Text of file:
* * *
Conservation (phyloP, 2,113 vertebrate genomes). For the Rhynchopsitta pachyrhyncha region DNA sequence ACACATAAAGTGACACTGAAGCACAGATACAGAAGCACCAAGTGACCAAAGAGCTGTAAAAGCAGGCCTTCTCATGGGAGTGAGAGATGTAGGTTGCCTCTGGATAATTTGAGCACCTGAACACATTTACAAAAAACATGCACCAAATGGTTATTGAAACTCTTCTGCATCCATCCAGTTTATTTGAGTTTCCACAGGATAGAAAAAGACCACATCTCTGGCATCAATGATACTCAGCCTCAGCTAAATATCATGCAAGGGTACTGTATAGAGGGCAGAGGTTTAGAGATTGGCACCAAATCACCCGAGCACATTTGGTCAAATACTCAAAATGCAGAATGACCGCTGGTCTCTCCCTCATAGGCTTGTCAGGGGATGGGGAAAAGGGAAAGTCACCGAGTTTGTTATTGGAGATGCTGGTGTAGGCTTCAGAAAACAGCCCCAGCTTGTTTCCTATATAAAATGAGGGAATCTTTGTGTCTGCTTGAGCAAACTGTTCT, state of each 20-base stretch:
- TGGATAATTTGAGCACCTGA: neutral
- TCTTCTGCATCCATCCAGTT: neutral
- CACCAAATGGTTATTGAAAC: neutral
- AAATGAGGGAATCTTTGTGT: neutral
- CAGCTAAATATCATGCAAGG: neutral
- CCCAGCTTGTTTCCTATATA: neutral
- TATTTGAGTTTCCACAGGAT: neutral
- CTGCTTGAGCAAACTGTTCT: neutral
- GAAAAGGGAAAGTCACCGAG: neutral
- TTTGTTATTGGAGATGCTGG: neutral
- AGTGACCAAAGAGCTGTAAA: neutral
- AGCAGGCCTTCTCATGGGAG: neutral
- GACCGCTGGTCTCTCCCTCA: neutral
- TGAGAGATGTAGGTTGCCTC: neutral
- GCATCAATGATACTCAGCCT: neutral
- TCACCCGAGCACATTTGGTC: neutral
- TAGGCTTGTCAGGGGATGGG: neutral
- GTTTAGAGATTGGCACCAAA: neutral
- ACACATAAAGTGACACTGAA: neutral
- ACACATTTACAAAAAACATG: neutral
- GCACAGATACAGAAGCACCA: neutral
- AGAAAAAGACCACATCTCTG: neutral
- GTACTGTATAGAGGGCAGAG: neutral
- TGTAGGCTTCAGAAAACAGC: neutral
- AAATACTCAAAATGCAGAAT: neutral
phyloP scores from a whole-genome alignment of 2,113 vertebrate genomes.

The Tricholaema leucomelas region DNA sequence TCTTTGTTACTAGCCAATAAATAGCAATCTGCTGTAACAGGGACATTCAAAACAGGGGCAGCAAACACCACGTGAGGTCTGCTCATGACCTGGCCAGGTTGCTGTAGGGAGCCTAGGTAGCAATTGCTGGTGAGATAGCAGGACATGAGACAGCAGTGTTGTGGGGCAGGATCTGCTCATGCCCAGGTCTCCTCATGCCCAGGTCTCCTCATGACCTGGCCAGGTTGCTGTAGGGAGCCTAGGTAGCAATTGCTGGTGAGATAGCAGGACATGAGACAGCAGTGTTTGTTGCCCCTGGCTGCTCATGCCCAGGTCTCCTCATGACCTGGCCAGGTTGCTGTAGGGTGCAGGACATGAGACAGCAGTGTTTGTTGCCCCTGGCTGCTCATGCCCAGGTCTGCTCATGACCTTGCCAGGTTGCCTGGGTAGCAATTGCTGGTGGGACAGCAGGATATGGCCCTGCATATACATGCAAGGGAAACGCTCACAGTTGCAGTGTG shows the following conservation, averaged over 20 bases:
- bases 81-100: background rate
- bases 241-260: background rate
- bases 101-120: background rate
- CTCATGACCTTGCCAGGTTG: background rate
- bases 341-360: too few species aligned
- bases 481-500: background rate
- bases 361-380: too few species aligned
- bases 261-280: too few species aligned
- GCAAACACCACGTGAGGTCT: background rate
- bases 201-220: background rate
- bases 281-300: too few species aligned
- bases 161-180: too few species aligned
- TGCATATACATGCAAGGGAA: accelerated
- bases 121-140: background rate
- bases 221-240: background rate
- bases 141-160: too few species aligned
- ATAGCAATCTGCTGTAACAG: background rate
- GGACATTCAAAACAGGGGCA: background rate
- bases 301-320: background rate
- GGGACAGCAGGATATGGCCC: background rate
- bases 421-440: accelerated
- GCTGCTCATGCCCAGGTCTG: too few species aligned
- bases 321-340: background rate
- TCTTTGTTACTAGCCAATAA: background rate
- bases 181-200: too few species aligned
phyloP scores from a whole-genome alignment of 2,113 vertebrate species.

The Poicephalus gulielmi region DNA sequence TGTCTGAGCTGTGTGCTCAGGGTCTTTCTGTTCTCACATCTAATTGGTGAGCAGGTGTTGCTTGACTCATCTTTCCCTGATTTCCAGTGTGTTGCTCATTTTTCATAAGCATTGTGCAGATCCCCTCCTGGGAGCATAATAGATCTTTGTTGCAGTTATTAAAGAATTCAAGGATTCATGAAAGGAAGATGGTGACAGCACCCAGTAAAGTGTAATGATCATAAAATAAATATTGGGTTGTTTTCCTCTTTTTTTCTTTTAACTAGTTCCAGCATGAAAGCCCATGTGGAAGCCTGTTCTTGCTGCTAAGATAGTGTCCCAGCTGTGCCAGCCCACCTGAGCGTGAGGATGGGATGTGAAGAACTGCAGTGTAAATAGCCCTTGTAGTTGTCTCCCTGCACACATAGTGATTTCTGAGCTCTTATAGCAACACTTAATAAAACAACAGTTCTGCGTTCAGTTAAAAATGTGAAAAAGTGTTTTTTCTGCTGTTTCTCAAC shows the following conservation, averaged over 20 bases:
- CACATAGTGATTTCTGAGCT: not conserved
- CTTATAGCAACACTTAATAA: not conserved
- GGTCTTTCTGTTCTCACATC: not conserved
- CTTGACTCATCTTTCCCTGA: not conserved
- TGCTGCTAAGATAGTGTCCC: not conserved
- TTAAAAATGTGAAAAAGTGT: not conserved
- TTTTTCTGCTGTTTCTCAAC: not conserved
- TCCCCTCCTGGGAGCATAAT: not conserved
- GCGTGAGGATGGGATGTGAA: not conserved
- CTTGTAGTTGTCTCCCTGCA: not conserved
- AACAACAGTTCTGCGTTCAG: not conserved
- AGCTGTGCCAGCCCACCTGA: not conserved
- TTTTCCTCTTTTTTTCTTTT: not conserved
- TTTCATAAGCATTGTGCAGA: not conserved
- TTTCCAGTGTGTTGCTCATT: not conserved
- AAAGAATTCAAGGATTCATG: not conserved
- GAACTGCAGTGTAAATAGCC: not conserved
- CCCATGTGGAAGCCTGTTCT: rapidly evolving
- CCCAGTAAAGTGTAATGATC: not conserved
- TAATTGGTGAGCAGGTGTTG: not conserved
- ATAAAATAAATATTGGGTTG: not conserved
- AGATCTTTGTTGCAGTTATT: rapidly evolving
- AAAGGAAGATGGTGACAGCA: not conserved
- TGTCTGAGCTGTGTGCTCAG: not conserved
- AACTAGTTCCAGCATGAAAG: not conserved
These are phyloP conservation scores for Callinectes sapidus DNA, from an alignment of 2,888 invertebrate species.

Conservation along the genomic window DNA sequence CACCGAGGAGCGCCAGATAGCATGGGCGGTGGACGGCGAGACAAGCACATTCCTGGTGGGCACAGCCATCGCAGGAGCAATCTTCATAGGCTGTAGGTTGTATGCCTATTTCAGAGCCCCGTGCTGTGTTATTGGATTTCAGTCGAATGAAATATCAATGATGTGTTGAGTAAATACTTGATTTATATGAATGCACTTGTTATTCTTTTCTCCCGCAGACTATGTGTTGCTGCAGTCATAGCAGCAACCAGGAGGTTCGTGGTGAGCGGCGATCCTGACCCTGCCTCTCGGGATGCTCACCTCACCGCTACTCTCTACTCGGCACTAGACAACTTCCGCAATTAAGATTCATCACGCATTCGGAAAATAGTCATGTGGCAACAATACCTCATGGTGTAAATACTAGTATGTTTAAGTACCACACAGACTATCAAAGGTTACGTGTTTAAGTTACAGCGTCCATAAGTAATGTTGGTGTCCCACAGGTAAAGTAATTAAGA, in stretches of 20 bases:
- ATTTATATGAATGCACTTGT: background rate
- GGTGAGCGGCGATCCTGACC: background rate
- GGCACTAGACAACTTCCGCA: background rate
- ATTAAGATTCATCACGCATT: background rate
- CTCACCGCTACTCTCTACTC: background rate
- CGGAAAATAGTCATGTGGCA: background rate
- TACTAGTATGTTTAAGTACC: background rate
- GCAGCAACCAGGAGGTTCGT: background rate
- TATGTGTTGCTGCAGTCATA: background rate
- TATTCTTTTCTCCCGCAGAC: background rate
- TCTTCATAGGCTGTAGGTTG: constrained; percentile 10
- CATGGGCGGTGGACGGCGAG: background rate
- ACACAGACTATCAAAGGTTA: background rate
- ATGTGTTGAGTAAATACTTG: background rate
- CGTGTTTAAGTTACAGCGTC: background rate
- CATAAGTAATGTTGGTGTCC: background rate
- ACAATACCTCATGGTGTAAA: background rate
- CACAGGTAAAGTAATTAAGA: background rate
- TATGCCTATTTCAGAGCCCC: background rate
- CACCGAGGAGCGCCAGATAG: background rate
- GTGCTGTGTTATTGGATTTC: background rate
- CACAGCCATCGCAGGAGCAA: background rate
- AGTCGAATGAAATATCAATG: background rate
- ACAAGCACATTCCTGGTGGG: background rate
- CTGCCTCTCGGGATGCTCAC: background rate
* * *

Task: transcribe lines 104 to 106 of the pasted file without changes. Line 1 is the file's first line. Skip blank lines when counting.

- CACAGCCATCGCAGGAGCAA: background rate
- AGTCGAATGAAATATCAATG: background rate
- ACAAGCACATTCCTGGTGGG: background rate